- Elizabeth Griffith (1727-1793): A literary critic, translator, anthologist, and novelist, Griffith also wrote several comedies, e.g. The Platonic Wife (1765), which is described at Classic Irish Plays: "it simultaneously challenges and conforms to late eighteenth-century views on gender ... [T]he wife leaves her husband, because he is not 'emotionally available' to her (as we would put it today); audiences at the time were shocked at the idea of a wife having expectations of her husband."
- Charlotte Lennox (1730-1804): Better known as a novelist, Lennox was also a literary critic who commented extensively on Shakespeare's sources and his use of them. For example, regarding All's Well That Ends Well, she writes, "It is not easy to conceive a Reason why Shakespear has thus mangled the Characters of Boccace; when, except in a few trifling Circumstances, he has so faithfully followed the story. It was not necessary to make Helena less amiable, or the Count more wicked in the Play than the Novel, since the Intrigue in both is exactly the same." As a result, her play The Sister (1769; based on her novel Henrietta) met opposition recorded in Boswell's Life of Johnson: "Dr. Goldsmith, upon occasion of Mrs. Lennox's bringing out a play, said to Dr. Johnson at THE CLUB, that a person had advised him to go and hiss it, because she had attacked Shakspeare in her book called Shakspeare Illustrated. JOHNSON. 'And did not you tell him he was a rascal?' GOLDSMITH. 'No, Sir, I did not. Perhaps he might not mean what he said.' JOHNSON. 'Nay, Sir, if he lied, it is a different thing.' Colman slily said, (but it is believed Dr. Johnson did not hear him,) 'Then the proper expression should have been,--Sir, if you don't lie, you're a rascal.'"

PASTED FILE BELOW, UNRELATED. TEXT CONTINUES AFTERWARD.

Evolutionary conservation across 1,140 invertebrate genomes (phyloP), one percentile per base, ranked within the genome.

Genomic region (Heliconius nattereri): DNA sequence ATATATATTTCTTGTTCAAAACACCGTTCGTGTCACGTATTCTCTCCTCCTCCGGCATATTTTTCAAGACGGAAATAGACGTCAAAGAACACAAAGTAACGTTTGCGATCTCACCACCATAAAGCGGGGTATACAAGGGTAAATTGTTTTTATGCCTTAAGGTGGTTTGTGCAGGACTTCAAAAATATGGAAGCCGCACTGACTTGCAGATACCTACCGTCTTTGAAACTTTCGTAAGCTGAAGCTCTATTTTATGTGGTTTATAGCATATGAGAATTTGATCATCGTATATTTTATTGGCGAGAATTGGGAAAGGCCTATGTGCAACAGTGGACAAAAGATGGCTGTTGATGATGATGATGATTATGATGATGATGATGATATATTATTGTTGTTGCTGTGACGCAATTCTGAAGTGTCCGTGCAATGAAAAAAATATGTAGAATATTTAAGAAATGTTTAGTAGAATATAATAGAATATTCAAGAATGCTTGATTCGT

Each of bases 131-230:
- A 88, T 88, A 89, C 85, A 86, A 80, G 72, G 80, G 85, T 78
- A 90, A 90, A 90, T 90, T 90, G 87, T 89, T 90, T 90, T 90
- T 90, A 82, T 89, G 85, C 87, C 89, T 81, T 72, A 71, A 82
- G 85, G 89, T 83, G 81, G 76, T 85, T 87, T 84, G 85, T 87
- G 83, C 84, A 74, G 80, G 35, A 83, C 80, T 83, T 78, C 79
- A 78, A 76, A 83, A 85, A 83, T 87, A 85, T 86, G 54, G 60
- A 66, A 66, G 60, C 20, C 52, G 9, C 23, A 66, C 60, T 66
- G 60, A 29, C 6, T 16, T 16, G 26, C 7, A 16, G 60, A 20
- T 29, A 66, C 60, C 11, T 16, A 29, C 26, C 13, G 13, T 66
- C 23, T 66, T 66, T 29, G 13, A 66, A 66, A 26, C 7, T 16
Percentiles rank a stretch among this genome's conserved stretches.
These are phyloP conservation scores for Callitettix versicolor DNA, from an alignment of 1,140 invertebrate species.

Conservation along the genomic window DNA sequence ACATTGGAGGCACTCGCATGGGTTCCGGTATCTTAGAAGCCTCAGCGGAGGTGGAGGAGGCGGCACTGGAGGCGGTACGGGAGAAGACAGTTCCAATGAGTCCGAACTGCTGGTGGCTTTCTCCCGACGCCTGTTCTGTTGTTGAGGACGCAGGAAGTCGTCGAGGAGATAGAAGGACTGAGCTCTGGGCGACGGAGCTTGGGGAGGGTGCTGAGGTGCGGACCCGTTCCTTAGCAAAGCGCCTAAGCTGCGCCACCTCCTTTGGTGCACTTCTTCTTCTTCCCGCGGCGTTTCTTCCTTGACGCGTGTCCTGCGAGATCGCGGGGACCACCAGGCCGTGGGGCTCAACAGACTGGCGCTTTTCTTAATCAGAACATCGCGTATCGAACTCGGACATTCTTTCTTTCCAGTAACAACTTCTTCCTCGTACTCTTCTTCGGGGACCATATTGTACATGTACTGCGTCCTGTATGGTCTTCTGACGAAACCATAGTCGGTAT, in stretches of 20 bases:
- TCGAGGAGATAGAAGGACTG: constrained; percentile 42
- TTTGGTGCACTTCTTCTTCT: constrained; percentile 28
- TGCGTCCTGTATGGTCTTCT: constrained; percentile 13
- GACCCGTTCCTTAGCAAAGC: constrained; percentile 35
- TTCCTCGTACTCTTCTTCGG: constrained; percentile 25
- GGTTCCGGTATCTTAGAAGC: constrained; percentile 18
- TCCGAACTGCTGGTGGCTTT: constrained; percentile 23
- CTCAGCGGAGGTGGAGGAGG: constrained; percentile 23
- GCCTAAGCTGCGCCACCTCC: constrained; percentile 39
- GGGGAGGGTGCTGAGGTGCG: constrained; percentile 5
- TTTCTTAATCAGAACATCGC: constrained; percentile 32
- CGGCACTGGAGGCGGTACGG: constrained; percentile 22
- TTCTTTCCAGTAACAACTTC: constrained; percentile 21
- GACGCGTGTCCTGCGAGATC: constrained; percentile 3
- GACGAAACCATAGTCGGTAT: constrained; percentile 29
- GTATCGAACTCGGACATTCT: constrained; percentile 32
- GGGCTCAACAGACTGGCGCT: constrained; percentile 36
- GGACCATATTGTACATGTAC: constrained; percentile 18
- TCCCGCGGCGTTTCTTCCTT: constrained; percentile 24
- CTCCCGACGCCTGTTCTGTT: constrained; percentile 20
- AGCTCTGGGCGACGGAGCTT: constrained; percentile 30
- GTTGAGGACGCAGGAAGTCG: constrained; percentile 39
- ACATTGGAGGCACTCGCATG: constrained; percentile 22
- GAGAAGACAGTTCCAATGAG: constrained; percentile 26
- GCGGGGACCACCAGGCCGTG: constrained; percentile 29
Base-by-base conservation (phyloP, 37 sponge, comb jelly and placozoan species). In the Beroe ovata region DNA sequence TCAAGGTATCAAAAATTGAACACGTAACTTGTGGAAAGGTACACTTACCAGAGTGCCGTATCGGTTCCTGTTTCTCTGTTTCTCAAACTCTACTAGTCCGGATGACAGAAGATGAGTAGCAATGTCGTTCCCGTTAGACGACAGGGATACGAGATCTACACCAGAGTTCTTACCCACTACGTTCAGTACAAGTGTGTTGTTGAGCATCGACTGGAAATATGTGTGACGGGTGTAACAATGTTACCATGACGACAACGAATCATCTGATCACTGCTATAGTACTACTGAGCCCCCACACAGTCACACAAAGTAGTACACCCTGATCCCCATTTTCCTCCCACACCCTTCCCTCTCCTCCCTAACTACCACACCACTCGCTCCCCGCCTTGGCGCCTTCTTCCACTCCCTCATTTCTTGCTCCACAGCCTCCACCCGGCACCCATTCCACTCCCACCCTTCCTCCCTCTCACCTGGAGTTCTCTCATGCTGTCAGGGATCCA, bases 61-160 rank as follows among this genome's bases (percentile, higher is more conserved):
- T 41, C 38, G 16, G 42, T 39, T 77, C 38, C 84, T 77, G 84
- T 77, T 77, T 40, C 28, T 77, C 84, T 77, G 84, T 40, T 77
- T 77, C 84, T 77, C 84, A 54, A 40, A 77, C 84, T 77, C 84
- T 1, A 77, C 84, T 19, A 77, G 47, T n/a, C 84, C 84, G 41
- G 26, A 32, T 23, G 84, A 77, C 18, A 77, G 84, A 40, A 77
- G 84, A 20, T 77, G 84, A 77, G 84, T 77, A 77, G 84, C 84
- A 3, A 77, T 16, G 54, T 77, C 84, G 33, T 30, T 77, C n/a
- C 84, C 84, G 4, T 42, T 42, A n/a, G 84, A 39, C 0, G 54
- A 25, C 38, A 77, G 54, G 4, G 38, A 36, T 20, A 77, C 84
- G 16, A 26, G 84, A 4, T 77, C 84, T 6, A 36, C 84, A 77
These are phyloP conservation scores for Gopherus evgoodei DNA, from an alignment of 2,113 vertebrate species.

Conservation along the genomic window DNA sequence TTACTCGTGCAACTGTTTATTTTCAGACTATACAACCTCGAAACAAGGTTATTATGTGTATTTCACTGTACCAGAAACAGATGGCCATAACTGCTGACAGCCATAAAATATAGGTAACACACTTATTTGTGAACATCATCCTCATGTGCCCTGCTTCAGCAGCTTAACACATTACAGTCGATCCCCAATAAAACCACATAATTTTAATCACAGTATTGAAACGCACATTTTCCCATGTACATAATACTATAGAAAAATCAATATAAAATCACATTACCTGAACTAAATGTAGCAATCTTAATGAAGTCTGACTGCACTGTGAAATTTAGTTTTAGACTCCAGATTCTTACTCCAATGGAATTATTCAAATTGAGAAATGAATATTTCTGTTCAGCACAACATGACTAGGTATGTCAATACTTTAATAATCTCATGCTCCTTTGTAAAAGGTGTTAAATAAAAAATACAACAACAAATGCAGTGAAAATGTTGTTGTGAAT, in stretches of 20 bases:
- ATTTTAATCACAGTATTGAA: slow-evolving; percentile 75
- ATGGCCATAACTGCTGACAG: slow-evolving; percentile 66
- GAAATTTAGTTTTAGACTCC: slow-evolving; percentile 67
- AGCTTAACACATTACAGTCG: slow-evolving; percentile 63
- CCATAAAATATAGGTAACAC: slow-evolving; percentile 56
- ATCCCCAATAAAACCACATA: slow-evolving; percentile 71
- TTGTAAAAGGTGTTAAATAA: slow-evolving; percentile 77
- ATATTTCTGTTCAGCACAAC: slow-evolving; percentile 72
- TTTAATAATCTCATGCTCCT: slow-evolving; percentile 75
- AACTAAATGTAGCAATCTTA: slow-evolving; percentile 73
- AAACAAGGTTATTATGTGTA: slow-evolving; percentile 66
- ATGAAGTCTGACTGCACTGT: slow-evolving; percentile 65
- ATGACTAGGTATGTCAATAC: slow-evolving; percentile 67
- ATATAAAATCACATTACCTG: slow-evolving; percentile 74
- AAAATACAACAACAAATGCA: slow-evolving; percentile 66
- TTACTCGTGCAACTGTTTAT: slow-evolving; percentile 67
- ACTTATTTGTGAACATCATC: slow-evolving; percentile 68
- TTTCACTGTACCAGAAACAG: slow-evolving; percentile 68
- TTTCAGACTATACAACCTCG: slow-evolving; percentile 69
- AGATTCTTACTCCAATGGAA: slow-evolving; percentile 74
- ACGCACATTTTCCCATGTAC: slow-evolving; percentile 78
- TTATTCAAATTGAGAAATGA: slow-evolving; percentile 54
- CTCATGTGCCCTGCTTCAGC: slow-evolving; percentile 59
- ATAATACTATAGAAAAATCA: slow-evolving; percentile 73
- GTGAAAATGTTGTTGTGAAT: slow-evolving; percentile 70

- Dorothea Celesia (c. 1738-1790): Jennifer Breen describes Celesia's only play: "Celesia came to brief prominence in London literary and dramatic circles when Garrick was instrumental in having her blank verse tragedy, Almida, which was a free translation of Voltaire's Tancrède (1760), performed at the Drury Lane Theatre from 12 January 1771 for ten nights, featuring Mrs Ann Spranger Barry. As her title Almida implies, Celesia pivoted the action on the characterization of the heroine rather than the valorous warrior Tancred, although generally she kept to the main plot of Voltaire's dramatization of an eleventh-century tale of ill-fated love. But whereas Voltaire used vers croisés she employed blank verse, and in contrast to Voltaire's neo-classical language she enlivened her dialogue with a vivid use of metaphor."
- Hannah More (1745-1833): More was an abolitionist Bluestocking known for Slavery: A Poem and also several plays such as Percy: A Tragedy (1777), about which Eleni Siatra writes, "More draws on the conventions of the heroic romance to link and examine issues of race and gender. Elwina, who is the central character in Percy firmly declares that all acts of aggression are incompatible with Christian doctrine. This becomes evident in Act III, when Elwina jeopardizes her position in the court and risks her father's affections by challenging the legitimacy of the Crusades."